Gorge on Hot Docs All-You-Can-Eat Late Night Films
One of my favourite things about Hot Docs is that it likes to reward its night-owls with cheaper late night screenings at the Bloor Cinema. Any film at that cinema starting after 11pm will be only $5, while the late night all-you-can-eat package is only $10 for all 9 films. For those of you still with me, this comes out to around $1.11 a film or 9 screenings for the price of two, so you really have no reason not to buy the whole thing, especially since many of the films are quite excellent.
In my experience, the late night films have been some of the most memorable audience experiences, particularly last year at the hyper-inspiring documentary Girls Rock, so you can rest assured that these screenings will always be a bit extraordinary. This year, with the combination of retrospective selections, carnies, Wesley Willis, Project Runway and dysfunctional couples, the late-night screenings are everything you could wish for and more.
My selections for the most unmissable late night screenings are as follows.
Carny is a film that is not what it seems, documenting the lives of carnival workers or 'carnies' as they travel from town to town. While the film not only exposes the toll that living on the road takes on their social lives, it explains why many of the carnies prefer living that way. Considering that the first screening of this film has already gone rush, this may be one of the only guaranteed ways to see this film.
Wesley Willis's Joy Rides is a heartfelt film documenting the life of the cult musician, through interviews and footage of Willis throughout his career. One of the most interesting things I learned from it was the amazing skill that Willis had as an artist (see image above.) The film not only tackles mental illness and the toll it took on Willis, but also manages to stay upbeat, portraying his amusing nature without ever making Willis into a joke.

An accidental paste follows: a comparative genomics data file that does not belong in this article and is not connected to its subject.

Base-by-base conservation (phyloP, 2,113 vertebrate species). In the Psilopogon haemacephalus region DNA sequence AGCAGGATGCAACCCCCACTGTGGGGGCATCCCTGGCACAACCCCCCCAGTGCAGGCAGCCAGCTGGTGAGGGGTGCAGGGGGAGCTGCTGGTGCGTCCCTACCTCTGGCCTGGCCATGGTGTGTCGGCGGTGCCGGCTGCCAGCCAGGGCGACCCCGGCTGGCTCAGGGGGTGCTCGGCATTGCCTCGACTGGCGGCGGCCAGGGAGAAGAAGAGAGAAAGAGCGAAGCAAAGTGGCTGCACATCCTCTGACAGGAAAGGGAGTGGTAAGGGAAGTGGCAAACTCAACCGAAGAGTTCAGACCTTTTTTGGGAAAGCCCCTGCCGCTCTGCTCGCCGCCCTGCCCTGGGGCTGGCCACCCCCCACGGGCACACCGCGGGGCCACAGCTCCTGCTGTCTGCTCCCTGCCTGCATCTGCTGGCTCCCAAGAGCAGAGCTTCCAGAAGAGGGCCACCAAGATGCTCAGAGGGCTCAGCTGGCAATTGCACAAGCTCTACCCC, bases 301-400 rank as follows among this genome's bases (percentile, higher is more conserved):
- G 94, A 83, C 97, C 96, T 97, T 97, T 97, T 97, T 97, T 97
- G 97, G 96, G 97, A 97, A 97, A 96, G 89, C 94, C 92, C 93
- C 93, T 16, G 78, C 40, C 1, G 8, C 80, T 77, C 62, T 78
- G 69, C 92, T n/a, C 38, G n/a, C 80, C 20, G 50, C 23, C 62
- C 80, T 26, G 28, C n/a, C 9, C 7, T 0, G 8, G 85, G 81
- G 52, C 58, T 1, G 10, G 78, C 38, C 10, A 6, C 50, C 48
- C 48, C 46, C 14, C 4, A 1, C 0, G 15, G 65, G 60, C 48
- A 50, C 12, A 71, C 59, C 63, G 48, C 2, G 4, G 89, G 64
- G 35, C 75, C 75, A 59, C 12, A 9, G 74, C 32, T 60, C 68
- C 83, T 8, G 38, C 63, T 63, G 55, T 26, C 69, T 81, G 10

Planet B-Boy has been rumoured to possibly be the first late night film to hit capacity. The film features an international showdown of b-boys in Germany and through all the poppin' and lockin' it gives insight into the lives of the b-boys (and girls) and how their art form attempts to tackle issues of racism and classism at the same time.
Monterey Pop is one of the most important musical documentaries, I believe, still to this day. Documenting the 1967 Monterey Pop International Pop Festival using a cinema verite style, it features some unbelievable performances that made artists such as Joplin, Redding and Hendrix and some haunting performances by the Mamas and the Papas and The Who. The film is directed by D.A Pennebaker who also made Don't Look Back, the Bob Dylan documentary. If you haven't had a chance to see this film yet, do yourself a favour and see it on the big screen.
Other late night films include Eleven Minutes which follows Project Runway's first season winner Jay McCarroll as he prepares for New York Fashion Week and tackles the concept of post-reality show fame and Vesterbro, about a filmmaker who turns the camera on his neighbours, a young couple coping with addiction problems, that is, the addiction to each other.
Due to Hot Docs coverage, a truncated version of This Week in Film will be up tomorrow.
Image: Wesley Willis from Wesley Willis Joy Rides
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